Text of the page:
It was only as late as January this year that British MPs were debating whether Donald Trump should be allowed to step foot in the UK, in light of his claims that certain areas of London had become "so radicalised" by Muslims that the city's police force were "afraid for their own lives."
In hindsight, it would have been a teensy bit awkward if that particular bill had passed. The Donald, of course, defied all odds and won the American election, leaving many backtracking politicians in an unenviable position.
Here, we preset just a selection of politicians' public opinions over Trump that have swayed in the past few weeks:
David Cameron, former Conservative Prime Minister:
Before Trump's election: "I think his remarks are divisive, stupid and wrong and I think if he came to visit our country I think it'd unite us all against him."
After Trump's election: Silence.
Theresa May, Conservative Prime Minister:
Before Trump's election: "'I can assure you that Donald Trump has got it absolutely wrong. The police in London are not afraid to go out and police the streets. [...] Politicians should be very careful as we are dealing with the issue of terrorism, as we fight terrorism, we need to be bringing communities together. Bringing greater cohesion in communities, not seeking to divide."
After Trumps' election: "I would like to congratulate Donald Trump on being elected the next president of the United States, following a hard-fought campaign. Britain and the United States have an enduring and special relationship based on the values of freedom, democracy and enterprise. We are, and will remain, strong and close partners on trade, security and defence. I look forward to working with President-elect Donald Trump, building on these ties to ensure the security and prosperity of our nations in the years ahead."
Jeremy Corbyn, Labour Party Leader:
Before Trump's election: "We manage to have a coherent, multifaith, multicultural society in London, in Birmingham, in Leicester, all parts of this country. He's welcome to come and see. He might learn something."
After Trump's election: "It would be wrong of us to not remember that Donald Trump and his campaign did tap into real problems - stagnating or falling wages, underfunded public services, insecure work and insecure housing, and years of being left behind or neglected in post-industrial America. […]One thing is for sure: neither billionaire Donald Trump nor the billionaire-backed Tories have any interest in giving people back control or reining in the predatory excesses of a globalised free-for-all."
Nicola Sturgeon, First Minister of Scotland
Before Trump's election: "I'm not going to try and beat around the bush here. I hope America doesn't elect Donald Trump. I hope it elects Hillary Clinton. I also think it would be a really good moment to see America elect its first female president.[...] Would I be proud if Donald Trump became President? No."
After Trump's election: "I never want to be, I am not prepared to be, a politician that maintains a diplomatic silence in the face of attitudes of racism, sexism, misogyny or intolerance of any kind. I hope that president-elect Trump turns out to be a president very different to the kind of candidate he was and reaches out to those who felt vilified by his campaign. But people of progressive opinion the world over, I think, do have to stand up for the values of tolerance and respect for diversity and difference."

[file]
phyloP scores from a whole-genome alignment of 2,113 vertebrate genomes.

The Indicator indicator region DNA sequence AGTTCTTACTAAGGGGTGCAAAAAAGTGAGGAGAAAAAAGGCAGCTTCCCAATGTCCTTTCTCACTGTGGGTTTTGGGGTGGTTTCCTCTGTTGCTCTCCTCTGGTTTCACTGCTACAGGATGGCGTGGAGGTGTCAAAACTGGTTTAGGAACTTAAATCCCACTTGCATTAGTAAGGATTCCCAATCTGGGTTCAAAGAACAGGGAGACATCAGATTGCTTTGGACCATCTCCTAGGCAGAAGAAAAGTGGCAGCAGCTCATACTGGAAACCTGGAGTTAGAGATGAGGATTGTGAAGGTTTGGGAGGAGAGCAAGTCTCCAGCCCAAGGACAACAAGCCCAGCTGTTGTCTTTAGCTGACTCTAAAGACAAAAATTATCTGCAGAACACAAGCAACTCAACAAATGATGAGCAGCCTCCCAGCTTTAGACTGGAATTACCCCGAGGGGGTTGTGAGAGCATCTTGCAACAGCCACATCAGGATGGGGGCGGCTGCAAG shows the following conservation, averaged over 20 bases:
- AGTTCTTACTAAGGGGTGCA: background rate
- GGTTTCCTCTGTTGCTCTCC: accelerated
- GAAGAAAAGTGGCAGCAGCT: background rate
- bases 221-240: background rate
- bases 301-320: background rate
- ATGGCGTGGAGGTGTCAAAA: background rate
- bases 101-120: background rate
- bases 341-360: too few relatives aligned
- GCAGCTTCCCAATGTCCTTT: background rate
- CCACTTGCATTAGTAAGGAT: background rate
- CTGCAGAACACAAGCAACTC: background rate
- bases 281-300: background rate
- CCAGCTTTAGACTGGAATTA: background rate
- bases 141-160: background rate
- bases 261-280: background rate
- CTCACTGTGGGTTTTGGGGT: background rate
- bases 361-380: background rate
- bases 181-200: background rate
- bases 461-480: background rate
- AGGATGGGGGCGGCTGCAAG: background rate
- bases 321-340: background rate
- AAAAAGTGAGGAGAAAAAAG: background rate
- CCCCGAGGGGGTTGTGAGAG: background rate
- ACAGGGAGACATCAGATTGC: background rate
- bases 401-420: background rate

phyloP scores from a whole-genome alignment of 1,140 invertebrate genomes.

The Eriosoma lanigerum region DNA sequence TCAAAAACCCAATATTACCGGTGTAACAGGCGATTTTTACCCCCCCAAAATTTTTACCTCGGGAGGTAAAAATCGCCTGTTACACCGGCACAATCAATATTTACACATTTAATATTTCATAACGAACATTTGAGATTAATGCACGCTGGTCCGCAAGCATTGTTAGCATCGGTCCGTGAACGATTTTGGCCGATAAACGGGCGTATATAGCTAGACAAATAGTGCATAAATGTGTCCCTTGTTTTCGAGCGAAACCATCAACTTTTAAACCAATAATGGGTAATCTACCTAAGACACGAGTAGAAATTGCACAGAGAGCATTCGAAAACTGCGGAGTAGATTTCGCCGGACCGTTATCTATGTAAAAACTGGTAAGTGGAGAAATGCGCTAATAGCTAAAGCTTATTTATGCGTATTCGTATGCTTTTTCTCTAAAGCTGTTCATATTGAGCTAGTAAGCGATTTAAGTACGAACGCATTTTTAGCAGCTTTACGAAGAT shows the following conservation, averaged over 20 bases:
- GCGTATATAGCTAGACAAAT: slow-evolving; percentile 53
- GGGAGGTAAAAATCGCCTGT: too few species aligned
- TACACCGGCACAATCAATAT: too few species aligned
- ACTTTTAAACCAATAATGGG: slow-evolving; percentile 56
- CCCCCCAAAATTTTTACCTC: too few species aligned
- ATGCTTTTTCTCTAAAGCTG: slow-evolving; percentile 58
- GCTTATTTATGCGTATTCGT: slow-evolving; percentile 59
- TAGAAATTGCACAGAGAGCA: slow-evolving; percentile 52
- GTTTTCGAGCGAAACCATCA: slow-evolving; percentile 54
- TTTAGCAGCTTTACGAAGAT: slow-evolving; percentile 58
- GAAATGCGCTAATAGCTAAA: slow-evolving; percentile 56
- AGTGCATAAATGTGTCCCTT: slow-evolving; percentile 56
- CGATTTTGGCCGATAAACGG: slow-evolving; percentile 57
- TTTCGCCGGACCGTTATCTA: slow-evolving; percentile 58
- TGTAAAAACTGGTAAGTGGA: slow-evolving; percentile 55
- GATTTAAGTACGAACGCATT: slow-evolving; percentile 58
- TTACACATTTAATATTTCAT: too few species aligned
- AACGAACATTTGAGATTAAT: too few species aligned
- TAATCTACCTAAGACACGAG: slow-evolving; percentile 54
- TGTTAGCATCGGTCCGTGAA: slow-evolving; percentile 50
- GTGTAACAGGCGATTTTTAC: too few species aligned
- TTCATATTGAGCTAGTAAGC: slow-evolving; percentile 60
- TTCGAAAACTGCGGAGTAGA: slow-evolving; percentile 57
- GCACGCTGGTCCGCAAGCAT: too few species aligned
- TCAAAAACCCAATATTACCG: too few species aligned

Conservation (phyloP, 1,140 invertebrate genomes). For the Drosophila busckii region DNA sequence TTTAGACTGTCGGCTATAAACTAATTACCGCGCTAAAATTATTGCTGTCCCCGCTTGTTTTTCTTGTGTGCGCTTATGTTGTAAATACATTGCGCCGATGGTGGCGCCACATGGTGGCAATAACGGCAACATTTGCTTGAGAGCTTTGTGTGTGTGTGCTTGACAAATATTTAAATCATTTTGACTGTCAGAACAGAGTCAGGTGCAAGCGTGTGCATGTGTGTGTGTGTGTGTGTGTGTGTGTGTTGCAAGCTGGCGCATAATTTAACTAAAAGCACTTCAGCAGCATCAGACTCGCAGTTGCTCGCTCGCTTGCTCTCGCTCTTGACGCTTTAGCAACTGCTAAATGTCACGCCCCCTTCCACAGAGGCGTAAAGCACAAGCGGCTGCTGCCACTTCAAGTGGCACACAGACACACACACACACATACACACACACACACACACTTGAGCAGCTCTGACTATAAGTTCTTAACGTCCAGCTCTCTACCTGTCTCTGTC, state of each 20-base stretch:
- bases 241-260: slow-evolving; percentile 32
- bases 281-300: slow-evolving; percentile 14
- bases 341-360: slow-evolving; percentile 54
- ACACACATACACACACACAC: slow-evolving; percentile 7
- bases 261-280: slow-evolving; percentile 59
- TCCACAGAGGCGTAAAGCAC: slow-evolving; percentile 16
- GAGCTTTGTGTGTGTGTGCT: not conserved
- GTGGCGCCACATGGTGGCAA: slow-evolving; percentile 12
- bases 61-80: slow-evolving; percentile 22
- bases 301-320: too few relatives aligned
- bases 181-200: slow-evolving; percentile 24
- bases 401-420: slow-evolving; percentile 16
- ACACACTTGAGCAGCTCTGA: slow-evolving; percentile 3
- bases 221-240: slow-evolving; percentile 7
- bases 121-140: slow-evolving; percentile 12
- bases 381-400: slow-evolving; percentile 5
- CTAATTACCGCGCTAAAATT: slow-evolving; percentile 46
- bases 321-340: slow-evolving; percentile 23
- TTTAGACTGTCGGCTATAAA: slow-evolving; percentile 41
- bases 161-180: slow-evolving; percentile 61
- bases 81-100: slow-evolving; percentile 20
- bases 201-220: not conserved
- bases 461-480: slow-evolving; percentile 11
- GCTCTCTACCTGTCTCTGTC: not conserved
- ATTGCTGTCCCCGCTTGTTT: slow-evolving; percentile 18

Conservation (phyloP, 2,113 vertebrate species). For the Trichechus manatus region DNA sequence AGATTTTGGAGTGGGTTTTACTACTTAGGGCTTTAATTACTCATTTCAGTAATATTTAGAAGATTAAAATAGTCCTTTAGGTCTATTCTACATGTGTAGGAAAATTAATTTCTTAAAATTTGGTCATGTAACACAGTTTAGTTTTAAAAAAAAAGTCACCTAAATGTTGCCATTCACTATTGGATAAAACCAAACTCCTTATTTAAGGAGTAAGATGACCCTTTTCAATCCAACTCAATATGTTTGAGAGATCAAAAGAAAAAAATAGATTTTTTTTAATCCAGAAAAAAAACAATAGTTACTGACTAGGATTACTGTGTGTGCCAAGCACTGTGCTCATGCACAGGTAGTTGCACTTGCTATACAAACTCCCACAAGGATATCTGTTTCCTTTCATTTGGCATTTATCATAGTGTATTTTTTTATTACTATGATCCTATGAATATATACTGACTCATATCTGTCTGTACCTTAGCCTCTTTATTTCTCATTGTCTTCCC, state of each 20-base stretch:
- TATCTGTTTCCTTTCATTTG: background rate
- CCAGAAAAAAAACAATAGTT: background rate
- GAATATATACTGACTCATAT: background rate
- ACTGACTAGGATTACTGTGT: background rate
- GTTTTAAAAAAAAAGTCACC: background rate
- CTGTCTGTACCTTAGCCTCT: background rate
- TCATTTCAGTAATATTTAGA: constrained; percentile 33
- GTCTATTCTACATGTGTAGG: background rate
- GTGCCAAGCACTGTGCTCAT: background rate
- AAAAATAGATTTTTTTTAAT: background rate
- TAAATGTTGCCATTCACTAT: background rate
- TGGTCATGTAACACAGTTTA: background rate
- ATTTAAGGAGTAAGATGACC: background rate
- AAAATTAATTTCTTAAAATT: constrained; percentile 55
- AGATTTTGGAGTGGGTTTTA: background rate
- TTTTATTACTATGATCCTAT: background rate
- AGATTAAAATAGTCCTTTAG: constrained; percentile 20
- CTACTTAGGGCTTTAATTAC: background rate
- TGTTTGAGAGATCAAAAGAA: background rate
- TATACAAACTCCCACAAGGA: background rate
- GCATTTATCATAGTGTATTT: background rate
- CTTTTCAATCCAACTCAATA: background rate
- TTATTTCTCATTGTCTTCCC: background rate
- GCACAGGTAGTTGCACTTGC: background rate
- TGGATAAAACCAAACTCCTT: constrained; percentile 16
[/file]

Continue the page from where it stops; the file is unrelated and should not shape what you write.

Boris Johnson, former Conservative Mayor of London:
Before Trump's election: "I think he's betraying a quite stupefying ignorance that makes him frankly unfit to hold the office of President of the United States [...] The only reason I wouldn't go to some parts of New York is the real risk of meeting Donald Trump."
After Trump's election: "I think there's a lot to be positive about. It's very important not to prejudge the president-elect or his administration. It's only a few days since the election has taken place. I think we all need to wait and see what they come up with but I think we should regard it as a moment of opportunity."
Sadiq Khan, Labour Mayor of London:
Before Trump's election: "Donald Trump's ignorant view of Islam could make both of our countries less safe - it risks alienating mainstream Muslims around the world and plays into the hands of extremists. Donald Trump and those around him think that Western liberal values are incompatible with mainstream Islam - London has proved him wrong."
After Trump's election: "It's no secret that I'm no fan of Donald Trump or the way he has conducted his campaign, but he has clearly won the US presidential election. The campaign divided America — and the world — and emotions are understandably running high. I hope Donald Trump will now do everything in his power to unite people and bring divided communities back together. I wish him well."
Nigel Farage, acting leader of UKIP (and first British politician to meet President-elect Trump):
Before Trump's Election: "You know, there are lots of things in this campaign that I couldn't support in any way at all and nor do I … But I spoke to people who were, Trump voters – [they were] going to vote Trump in this election, and do you know what? – they couldn't care less. They couldn't give a damn what Trump says, who he offends because they see him as their weapon against the establishment and they see Hillary as being the epitome of that establishment."
After Trump's election: "Mr Trump's support for the US-UK relationship is very strong. This is a man with whom we can do business.[…] I'm especially pleased at Mr Trump's very positive reaction to idea that Sir Winston Churchill's bust should be put back in Oval Office"